How well do you know that soccer coach or piano teacher?
How much do you really know about that soccer coach or piano teacher?
In our most recent print issue, New Republic science editor Judith Shulevitz writes about the range of officious and downright scary technologies available to parents who want to track their kids’ every move—online and on earth.
Technology now lets you spy on your kids all the time. Why you shouldn't.
The creepy new technology of spying on your kids
I’m really grateful to Paul Berman for his reply to my recent New Republic column “Stop Forcing Your Kids to Learn a Musical Instrument,” a reply that is good-humored and sympathetic. The past day has actually been a rather difficult one for me, as that piece upset a lot of people.
Our daughter Rebekah, who is in second grade, takes three after-school classes every week. On Monday there is violin; on Wednesday, Hebrew; and on Thursday, ballet. One of these classes connects her to a religious tradition going back three thousand years. Two of them are pretty well pointless.
In defense of the wild child
Self-regulation is the new ideal for American school children. It does away with traditional discipline and encourages students to control their own impulses. But it turns out kids may be better off when they're allowed to act their age.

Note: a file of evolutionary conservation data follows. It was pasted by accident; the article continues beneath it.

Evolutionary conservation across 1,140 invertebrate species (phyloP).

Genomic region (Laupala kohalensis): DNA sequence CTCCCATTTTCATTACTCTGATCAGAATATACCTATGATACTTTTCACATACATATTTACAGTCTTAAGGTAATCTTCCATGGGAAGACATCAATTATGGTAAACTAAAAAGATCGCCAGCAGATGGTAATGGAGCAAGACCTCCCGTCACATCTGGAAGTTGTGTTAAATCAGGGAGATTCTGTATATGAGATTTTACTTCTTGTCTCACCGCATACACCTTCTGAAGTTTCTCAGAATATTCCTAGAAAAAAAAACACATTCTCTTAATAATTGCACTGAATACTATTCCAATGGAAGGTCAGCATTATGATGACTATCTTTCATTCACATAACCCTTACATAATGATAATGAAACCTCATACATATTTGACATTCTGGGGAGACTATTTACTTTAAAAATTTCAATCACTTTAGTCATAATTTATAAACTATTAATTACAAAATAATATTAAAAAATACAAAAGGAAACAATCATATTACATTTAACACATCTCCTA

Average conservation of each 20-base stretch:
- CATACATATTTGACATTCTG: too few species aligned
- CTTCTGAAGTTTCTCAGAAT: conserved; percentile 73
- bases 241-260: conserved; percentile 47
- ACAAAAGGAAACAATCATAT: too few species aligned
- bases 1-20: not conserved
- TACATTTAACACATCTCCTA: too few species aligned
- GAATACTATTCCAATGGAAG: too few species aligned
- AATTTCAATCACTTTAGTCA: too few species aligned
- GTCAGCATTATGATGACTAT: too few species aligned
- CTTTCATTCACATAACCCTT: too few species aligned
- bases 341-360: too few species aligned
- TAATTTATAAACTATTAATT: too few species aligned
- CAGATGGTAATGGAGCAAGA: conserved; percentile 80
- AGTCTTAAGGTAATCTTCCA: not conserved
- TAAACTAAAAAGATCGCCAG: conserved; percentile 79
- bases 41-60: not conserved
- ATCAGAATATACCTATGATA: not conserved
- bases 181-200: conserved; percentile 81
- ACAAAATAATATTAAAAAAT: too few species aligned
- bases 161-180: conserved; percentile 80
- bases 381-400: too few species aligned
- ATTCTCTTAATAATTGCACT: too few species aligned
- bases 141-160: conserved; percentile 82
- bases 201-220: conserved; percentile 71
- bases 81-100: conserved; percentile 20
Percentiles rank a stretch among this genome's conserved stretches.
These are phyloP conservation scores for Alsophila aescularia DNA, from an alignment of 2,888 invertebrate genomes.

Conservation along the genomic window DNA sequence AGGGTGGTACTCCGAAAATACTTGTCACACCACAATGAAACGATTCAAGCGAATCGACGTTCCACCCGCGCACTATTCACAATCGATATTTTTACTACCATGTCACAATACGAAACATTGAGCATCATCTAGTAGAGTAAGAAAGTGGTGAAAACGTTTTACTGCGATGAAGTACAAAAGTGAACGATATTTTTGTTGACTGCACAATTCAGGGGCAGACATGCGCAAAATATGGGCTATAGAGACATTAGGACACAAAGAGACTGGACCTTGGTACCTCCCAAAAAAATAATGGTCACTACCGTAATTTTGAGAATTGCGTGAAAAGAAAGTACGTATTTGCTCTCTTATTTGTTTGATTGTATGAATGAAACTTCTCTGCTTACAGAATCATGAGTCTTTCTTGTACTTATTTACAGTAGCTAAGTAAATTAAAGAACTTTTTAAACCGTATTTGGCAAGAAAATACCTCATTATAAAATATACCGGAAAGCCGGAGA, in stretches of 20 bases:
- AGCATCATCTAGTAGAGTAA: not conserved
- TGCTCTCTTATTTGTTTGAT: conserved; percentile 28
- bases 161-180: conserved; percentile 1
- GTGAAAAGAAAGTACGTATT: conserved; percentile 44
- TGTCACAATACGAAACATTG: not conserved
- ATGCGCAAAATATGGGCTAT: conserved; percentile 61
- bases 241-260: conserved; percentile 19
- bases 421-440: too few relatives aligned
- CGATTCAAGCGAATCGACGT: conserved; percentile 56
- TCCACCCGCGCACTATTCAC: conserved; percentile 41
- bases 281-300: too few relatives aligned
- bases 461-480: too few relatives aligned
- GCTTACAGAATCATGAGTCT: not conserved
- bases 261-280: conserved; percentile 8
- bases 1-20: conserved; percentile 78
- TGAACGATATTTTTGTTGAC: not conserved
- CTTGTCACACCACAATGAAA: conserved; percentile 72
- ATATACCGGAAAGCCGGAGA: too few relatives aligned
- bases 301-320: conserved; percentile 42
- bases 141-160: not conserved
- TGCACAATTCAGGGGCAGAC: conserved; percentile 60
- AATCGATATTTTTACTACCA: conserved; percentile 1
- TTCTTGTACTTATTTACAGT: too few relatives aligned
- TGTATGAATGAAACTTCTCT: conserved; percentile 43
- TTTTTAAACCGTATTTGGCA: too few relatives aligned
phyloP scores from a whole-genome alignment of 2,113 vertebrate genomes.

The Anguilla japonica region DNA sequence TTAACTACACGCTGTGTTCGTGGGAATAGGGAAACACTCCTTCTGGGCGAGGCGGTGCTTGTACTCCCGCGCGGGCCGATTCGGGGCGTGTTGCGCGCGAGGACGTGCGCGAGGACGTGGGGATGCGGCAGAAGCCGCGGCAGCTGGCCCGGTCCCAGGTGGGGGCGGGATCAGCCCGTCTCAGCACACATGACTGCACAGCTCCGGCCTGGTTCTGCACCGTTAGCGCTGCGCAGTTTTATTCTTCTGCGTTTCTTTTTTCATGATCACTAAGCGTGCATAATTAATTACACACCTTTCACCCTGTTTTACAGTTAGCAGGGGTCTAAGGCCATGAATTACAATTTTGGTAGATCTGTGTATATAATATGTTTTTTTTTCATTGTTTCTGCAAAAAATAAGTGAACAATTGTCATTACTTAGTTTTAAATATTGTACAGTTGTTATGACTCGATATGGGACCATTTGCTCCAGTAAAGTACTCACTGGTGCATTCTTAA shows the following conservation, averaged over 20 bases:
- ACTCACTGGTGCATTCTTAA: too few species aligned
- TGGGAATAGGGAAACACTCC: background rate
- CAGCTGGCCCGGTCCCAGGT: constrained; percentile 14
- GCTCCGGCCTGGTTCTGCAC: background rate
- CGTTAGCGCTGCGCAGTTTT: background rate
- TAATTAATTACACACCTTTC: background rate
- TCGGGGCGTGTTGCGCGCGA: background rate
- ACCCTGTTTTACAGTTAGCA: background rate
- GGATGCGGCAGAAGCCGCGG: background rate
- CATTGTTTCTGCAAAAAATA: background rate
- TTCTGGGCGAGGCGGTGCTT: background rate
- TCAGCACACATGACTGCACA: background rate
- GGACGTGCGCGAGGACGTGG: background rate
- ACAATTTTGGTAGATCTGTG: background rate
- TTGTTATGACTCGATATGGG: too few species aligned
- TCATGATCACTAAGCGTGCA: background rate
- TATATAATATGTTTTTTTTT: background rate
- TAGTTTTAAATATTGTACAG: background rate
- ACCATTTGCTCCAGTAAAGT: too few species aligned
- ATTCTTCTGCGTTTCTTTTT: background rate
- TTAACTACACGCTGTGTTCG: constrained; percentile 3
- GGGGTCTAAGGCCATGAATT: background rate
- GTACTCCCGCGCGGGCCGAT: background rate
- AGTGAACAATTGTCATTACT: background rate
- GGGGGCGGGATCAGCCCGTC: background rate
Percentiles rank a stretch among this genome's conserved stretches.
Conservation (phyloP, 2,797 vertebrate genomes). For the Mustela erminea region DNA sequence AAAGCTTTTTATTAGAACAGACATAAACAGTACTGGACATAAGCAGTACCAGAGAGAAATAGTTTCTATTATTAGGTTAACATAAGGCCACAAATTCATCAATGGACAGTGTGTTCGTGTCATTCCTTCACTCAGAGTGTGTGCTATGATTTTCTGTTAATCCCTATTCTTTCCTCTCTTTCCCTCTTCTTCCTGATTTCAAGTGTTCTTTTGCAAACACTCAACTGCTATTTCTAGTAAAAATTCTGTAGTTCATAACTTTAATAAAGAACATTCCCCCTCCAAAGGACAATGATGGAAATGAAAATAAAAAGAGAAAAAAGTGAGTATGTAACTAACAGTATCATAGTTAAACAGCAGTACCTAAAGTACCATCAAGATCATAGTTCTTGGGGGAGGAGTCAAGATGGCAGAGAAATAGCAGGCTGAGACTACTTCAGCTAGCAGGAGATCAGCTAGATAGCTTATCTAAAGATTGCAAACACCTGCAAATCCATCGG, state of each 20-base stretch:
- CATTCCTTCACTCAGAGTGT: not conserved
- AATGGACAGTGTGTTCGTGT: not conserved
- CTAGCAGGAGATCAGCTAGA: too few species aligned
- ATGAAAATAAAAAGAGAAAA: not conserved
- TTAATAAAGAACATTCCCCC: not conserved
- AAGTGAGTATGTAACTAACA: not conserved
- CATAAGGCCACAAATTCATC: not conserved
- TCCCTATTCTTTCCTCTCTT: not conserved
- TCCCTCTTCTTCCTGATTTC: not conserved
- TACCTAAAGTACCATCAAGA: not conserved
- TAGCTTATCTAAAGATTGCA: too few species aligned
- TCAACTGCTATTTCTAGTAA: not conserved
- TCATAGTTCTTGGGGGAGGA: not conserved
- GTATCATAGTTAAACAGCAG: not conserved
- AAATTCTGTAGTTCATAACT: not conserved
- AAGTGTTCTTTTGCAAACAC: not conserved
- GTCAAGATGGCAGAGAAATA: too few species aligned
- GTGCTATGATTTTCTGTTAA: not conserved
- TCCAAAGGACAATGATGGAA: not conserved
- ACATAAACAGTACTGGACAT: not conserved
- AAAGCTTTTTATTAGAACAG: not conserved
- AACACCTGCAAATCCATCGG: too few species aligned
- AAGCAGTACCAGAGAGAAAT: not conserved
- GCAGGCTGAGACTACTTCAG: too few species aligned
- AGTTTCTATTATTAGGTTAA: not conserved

A front-page news article in today’s New York Times on a representative working mother is the first, we are promised, in the “Balancing Act” series, which “will look at the ways working mothers from varied backgrounds are balancing careers and family responsibilities.” I fear for the rest of the series.
Recently, I argued that it was time for a “Daddy Wars” to complement the wide-ranging debate among women about how to be working parents. I called for us to confront the cultural expectation that fathers be career-oriented, and to demand that men include themselves in a conversation that heretofore has been dominated by women. And this conversation, I said, should involve both economic and policy issues like paternity leave and social issues like what kind of dads we expect fathers to be.
Bring on the daddy wars
Genre memoirs stink. I don’t mean the books themselves. Plenty of them do stink, surely, just like any other kind of book. But some of them are great.
This is the question I fear most
This is the question I fear most.